Massachusetts Ranks #5 in ‘Kids Count’ Data

Kids Coutn Data CenterIn the 2010 Kids Count Data Book, published by the Annie E. Casey Foundation, Massachusetts had the fifth-highest ranking for overall child well-being.

The Kids Count Data Book examines 10 key indicators of child well-being and found that since 2000, half of the indicators showed national improvement: the infant mortality rate, child death rate, teen death rate, teen birth rate, and the percent of teens who were not in school and not high school graduates.

Three indicators showed some worsening nationally, however: the percent of babies born with low birthweight, the child poverty rate, and the percent of children living in single-parent families. And even though the most current data available is from 2008, before the economic recession began, it shows that overall improvements in child well-being that began in the late 90s stalled in the years preceding the current downturn.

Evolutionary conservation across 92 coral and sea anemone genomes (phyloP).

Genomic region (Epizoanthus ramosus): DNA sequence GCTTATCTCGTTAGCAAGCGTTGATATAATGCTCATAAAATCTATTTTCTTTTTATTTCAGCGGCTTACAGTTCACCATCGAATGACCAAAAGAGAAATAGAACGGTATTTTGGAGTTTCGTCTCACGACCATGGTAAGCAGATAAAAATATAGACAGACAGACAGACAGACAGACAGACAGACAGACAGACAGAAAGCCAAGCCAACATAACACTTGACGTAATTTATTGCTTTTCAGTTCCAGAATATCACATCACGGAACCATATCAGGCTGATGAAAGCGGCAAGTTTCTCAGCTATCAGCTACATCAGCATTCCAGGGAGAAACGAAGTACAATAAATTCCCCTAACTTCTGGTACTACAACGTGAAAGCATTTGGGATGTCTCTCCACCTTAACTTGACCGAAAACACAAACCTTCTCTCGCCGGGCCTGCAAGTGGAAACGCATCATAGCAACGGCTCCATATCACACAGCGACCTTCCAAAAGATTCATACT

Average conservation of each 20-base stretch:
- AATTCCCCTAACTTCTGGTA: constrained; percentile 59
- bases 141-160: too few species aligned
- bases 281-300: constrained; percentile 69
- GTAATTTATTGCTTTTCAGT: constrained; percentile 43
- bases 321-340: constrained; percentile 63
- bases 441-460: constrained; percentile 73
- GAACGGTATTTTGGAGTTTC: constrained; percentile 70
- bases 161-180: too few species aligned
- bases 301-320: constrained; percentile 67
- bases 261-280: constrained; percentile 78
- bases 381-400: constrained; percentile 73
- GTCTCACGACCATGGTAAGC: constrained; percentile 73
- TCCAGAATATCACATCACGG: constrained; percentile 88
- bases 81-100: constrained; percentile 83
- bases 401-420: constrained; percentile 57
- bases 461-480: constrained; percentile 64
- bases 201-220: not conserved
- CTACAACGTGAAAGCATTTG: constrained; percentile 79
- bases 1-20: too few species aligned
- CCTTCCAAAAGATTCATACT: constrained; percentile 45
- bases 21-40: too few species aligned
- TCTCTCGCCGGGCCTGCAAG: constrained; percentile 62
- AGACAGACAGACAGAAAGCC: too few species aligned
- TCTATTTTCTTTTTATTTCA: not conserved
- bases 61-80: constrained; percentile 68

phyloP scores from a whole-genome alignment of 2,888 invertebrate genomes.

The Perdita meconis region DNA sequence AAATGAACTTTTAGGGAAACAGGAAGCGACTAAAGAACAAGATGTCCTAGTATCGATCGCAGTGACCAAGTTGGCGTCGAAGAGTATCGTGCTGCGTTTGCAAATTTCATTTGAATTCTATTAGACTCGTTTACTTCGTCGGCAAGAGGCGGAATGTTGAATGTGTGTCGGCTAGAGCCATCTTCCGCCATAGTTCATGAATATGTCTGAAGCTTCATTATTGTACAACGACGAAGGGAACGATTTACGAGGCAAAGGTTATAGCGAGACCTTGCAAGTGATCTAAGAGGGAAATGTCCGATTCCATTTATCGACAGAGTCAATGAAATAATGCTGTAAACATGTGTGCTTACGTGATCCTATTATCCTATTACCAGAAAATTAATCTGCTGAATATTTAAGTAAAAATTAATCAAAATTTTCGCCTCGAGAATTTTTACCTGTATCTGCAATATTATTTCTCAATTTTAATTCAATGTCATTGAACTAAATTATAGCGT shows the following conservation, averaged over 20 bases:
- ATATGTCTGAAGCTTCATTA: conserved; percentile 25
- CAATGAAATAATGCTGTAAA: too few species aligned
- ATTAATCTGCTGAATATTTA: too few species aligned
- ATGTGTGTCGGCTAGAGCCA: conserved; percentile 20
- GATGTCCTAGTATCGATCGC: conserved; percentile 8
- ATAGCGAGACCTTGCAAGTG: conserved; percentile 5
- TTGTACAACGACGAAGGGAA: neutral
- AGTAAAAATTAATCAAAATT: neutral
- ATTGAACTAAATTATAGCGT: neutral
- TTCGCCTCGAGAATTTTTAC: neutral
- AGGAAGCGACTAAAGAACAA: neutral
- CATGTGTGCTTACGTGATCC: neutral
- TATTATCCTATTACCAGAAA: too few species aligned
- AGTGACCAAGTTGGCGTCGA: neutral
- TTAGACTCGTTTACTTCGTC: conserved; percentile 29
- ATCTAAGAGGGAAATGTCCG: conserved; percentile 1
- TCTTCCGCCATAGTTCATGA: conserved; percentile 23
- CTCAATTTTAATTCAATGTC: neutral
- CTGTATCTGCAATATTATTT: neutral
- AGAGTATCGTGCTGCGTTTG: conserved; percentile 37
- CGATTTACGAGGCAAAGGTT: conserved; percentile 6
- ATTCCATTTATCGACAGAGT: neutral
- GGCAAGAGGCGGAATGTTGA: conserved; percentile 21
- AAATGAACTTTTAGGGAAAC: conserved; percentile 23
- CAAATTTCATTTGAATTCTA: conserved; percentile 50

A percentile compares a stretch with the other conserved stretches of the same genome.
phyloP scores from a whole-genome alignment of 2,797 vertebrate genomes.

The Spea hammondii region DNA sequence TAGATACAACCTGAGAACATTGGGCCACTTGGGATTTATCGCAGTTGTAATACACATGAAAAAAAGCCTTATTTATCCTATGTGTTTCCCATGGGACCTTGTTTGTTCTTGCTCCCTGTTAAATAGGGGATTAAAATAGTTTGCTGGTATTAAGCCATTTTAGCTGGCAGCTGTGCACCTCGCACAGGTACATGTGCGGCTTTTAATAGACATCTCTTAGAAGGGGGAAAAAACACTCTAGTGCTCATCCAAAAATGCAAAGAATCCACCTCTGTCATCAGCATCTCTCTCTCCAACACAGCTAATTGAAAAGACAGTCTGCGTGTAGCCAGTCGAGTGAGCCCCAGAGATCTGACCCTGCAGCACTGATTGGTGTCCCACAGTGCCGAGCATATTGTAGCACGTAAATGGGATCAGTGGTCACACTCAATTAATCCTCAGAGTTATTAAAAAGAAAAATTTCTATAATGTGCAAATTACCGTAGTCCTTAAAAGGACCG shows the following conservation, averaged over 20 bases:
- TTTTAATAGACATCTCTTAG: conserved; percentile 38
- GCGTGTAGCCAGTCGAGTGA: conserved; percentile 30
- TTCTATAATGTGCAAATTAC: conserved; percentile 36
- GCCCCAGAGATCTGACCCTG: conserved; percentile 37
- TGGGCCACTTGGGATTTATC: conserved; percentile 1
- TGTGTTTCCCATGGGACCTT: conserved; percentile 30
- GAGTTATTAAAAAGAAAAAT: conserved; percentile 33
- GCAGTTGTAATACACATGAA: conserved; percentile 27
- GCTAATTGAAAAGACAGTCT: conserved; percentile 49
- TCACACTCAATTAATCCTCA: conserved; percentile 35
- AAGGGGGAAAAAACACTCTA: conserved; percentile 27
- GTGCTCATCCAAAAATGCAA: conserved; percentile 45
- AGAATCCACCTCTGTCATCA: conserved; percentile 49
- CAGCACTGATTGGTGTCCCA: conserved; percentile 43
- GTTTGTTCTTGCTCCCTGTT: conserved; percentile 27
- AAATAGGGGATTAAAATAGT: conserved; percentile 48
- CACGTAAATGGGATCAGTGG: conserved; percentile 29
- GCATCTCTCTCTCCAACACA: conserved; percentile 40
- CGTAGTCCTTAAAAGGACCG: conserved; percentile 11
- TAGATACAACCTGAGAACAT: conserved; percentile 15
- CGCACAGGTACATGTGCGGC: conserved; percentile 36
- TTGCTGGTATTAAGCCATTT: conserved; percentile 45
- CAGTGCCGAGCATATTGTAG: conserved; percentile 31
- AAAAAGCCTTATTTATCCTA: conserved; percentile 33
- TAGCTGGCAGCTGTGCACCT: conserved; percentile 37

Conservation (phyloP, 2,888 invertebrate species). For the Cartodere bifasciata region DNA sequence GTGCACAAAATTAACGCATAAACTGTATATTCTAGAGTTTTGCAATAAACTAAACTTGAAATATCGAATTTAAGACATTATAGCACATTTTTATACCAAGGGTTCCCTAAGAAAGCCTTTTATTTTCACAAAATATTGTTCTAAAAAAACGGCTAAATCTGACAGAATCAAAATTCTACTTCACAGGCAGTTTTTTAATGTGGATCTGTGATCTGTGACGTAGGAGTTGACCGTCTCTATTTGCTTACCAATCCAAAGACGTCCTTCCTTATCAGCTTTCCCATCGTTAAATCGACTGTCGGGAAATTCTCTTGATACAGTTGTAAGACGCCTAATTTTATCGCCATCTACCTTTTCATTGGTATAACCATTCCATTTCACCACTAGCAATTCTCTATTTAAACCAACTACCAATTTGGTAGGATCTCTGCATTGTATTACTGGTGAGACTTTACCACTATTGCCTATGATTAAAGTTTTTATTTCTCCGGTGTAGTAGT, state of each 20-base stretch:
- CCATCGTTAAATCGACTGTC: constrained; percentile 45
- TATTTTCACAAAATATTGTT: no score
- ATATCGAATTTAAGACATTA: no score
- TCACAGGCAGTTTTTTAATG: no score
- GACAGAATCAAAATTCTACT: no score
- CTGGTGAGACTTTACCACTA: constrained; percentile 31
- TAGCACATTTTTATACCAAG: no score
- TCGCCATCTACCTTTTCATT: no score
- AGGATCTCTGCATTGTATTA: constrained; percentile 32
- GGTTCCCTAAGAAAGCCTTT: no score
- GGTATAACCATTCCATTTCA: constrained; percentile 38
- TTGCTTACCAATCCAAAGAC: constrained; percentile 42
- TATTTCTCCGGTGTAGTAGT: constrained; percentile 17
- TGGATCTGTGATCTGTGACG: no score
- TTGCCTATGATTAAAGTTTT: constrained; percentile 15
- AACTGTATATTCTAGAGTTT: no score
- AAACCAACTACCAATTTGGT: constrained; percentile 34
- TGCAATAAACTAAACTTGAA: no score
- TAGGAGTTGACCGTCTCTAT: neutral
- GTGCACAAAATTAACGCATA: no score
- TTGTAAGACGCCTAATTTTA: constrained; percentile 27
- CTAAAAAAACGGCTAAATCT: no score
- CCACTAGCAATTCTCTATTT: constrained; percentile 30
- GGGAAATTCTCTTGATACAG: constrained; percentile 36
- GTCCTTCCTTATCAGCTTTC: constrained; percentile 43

Massachusetts fell in the top 10% for seven of the 10 indicators and ranked second for infant mortality rate and the teen birth rate. In the indicator measuring the percent of children living in poverty (defined as an income below $21,834 for a family of four in 2008), Massachusetts saw a 14% decline since 2000. In contrast, the national rate rose 6%, which represents about 1 million more children living below the poverty line in 2008 than in 2000.

Across all of the indicators, New Hampshire, Minnesota, and Vermont ranked highest and Arkansas, Louisiana, and Mississippi ranked lowest.

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Author: City Connects

City Connects is an innovative school-based system that revitalizes student support in schools. City Connects collaborates with teachers to identify the strengths and needs of every child. We then create a uniquely tailored set of intervention, prevention, and enrichment services located in the community designed to help each student learn and thrive.

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